January 21, 2010


A good link via CVG: Is it really about the AIG bonuses??

Posted by: Sarah at 01:42 PM | Comments (2) | Add Comment
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1 If, as a contracted employee who signed on for the sole purpose of making money, I did everything I was supposed to do to earn a payout of $5 million dollars, I would expect to be paid. I assumed a level of risk, and preformed as asked. A deal is a deal.

When is a deal not a deal? When is it acceptable to break a contract? Those who regard the AIG bonuses as the necessary outcomes of inviolable contracts may not regard other contracts as equally sacred.

James Kristie asked,

And, who are these guys that crafted these unbreakable contracts? Every CEO and board member should be thinking to themselves, "Next time I have a contract I need made up, that's who I want on my side of the negotiating table." Talk about rocket scientists on Wall Street! They're not on the trading floor but in the legal department.

Lawyer power!

I agree with Mike Rowe about "too big to fail":

If history and physics tell us anything, it’s the guaranteed failure of all things, including companies, countries, people, and entire civilizations. (Packard? The USSR? George Burns? Rome?)

Yes, all. I'd add the USA to the list. When will it fall? Is it falling?

Posted by: amritas at January 21, 2010 06:20 PM (+nV09)

2 I don't know if all things fail.  Most things fail.  Things which are not properly maintained, certainly.  Things which move even moreso.  The Egyptian pyramids still stand.

I don't think that the US will fail simply as a function of the nature of things.  It may grow or morph into something else.  If we look at failure in absolute terms, where something ceases to exist, then as long as a Packard operates on a road, the company still (in a sense) exists.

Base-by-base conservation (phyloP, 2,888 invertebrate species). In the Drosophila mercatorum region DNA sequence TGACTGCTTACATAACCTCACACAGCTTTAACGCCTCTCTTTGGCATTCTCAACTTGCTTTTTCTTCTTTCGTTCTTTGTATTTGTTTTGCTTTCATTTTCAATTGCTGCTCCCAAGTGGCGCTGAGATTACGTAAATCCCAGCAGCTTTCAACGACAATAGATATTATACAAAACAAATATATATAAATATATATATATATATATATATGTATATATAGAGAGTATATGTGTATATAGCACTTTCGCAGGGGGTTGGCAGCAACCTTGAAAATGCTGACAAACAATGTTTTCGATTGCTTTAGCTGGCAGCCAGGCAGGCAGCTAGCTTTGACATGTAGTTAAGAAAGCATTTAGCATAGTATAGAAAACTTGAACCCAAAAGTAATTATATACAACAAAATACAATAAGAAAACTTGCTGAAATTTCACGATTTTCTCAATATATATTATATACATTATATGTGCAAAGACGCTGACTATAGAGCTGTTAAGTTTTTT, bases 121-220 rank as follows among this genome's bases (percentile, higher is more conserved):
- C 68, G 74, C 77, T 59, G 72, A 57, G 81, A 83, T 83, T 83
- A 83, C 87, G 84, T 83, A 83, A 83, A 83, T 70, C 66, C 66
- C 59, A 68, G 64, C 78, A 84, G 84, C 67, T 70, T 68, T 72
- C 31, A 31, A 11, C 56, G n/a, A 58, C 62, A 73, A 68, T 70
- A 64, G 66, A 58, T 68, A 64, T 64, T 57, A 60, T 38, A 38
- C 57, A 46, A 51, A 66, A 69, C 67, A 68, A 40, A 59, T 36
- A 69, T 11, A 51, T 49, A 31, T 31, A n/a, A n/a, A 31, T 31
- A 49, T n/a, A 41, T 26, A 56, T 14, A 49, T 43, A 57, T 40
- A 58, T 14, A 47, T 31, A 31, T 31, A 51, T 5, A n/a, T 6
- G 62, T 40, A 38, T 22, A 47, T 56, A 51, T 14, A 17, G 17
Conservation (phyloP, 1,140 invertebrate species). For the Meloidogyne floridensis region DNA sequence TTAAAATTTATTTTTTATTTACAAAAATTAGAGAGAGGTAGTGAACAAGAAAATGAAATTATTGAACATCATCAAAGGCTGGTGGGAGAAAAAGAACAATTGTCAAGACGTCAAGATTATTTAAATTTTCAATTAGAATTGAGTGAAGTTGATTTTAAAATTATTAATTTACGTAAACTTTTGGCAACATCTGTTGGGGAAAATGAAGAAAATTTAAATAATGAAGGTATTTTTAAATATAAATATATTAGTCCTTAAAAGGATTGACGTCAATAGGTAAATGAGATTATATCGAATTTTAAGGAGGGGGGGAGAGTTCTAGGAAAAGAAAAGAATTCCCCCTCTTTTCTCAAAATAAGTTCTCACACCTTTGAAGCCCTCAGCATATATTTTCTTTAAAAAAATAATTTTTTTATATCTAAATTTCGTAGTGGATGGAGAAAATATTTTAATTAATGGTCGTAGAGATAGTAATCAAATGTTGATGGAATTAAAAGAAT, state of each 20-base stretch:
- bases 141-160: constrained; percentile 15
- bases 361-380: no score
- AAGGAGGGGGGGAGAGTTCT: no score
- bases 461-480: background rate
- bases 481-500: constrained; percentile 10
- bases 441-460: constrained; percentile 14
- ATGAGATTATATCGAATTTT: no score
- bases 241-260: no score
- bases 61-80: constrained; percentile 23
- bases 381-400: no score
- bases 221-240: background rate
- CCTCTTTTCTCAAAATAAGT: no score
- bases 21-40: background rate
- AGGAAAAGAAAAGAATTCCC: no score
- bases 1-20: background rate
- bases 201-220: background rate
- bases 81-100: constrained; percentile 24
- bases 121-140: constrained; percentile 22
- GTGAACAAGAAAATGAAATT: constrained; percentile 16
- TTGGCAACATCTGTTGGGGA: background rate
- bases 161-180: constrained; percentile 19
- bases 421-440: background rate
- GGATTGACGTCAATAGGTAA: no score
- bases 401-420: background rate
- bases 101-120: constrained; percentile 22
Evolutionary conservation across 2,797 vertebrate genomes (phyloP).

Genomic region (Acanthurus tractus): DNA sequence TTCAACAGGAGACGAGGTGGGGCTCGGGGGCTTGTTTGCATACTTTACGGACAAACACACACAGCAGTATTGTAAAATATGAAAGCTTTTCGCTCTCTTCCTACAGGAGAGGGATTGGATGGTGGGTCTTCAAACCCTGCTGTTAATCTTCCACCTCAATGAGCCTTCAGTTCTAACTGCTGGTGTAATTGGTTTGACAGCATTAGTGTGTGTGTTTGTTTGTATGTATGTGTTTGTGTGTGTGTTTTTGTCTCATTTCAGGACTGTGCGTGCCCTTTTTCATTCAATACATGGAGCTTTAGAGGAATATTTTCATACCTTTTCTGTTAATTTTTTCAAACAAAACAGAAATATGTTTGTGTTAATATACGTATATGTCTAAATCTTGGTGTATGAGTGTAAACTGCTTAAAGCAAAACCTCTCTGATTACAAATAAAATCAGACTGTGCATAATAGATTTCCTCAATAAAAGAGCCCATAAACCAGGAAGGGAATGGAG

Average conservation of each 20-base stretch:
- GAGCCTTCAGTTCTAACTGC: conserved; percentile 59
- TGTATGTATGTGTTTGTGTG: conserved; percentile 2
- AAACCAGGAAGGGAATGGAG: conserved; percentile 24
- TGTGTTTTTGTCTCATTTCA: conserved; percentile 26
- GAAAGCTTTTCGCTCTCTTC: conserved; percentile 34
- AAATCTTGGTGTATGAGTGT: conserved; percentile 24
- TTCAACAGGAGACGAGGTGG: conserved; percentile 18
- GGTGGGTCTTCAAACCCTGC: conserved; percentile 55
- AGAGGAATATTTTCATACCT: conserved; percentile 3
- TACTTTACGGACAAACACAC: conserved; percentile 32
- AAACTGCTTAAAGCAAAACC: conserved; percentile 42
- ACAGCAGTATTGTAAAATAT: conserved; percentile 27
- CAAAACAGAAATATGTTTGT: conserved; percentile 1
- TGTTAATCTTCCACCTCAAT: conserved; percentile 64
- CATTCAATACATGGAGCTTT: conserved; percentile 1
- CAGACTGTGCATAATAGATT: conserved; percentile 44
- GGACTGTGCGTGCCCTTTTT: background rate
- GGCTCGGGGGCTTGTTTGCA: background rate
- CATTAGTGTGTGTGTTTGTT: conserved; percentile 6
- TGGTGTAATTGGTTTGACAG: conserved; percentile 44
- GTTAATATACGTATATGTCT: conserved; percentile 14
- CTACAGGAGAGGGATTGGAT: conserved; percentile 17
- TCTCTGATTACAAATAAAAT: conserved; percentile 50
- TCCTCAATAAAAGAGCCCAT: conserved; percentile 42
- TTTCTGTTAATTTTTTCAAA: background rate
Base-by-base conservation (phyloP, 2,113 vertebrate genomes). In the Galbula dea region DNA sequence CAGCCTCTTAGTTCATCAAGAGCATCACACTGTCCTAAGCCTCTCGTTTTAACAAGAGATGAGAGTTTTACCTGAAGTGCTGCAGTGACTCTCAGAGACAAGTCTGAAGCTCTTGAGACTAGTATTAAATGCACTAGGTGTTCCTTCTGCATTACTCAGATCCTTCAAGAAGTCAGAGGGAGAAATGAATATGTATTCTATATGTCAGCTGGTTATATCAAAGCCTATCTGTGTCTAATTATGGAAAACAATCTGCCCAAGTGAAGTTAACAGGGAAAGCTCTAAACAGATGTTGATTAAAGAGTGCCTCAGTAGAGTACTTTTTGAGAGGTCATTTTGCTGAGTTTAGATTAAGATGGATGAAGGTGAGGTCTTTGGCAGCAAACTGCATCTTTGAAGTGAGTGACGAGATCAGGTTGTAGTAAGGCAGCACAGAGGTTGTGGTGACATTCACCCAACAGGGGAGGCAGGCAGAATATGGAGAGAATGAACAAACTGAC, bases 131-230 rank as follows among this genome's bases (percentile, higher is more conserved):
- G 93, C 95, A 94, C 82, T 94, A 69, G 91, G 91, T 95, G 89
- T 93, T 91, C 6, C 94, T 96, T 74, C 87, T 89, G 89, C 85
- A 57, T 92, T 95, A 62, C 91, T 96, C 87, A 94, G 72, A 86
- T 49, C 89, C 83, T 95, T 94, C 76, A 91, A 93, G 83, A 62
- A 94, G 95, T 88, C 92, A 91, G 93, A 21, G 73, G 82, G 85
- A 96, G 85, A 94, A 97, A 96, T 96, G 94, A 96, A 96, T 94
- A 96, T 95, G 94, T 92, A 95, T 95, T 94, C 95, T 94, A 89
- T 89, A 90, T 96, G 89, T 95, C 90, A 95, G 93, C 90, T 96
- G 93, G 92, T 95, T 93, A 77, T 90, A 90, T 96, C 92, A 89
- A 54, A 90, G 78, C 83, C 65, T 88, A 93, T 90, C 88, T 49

The US can trace its history to the Magna Charta, and even to Hammurabi's first codified law.  What nations in the future will trace their origins to us?  When the combined federation of planets signs its charter, will that charter have origins in the US constitution?  The United States isn't a living thing, it is an idea.  Ideas are notoriously hard to kill, just ask Buddha,  Christ, Abraham, Mohammed (peanut butter on him) and the Sumerians.

I doubt there is much about our country that our founders would recognize (even less that they would approve, but that goes beyond the scope of this comment.)  That doesn't mean that their America doesn't exist, or that we will eventually decline and then become dispersed like the legions of Rome.  It means that anything which changes can adapt, and adaptability is what makes things resilient.  The founders sought only to create a *more* perfect union.  Their intent was not to create *the* perfect society, nor that we should settle for the one we have, and that it was the responsibility of generations to improve that society, learning from the mistakes of their parents and grandparents.

What can the government learn from the contractual bonus debacle?  That the free market works.  That they cannot possibly hope to have lawyers working for the government (except the very rare few who serve for services' sake) who can compete professionally with the lawyers who earn millions writing contracts for wall street.  It's roughly the same thing as a state champion high school football team playing the 6-time superbowl champion Pittsburgh Steelers.  Even with the worst team they've ever fielded, the Steelers would absolutely murder the high school team.  Both teams have drive and desire.  Both teams know how to play the game.  Both teams love the game.  But only one team is populated with players drafted from the very best that the sport had to offer.

If your local congressperson (who, odds are, is a lawyer) were any good as a lawyer, they'd either be a judge or still be a lawyer.  There's tons more money in private lawyerin' than there is in public politics (assuming an honest politician.)

Posted by: Chuck Z at January 21, 2010 10:18 PM (bMH2g)

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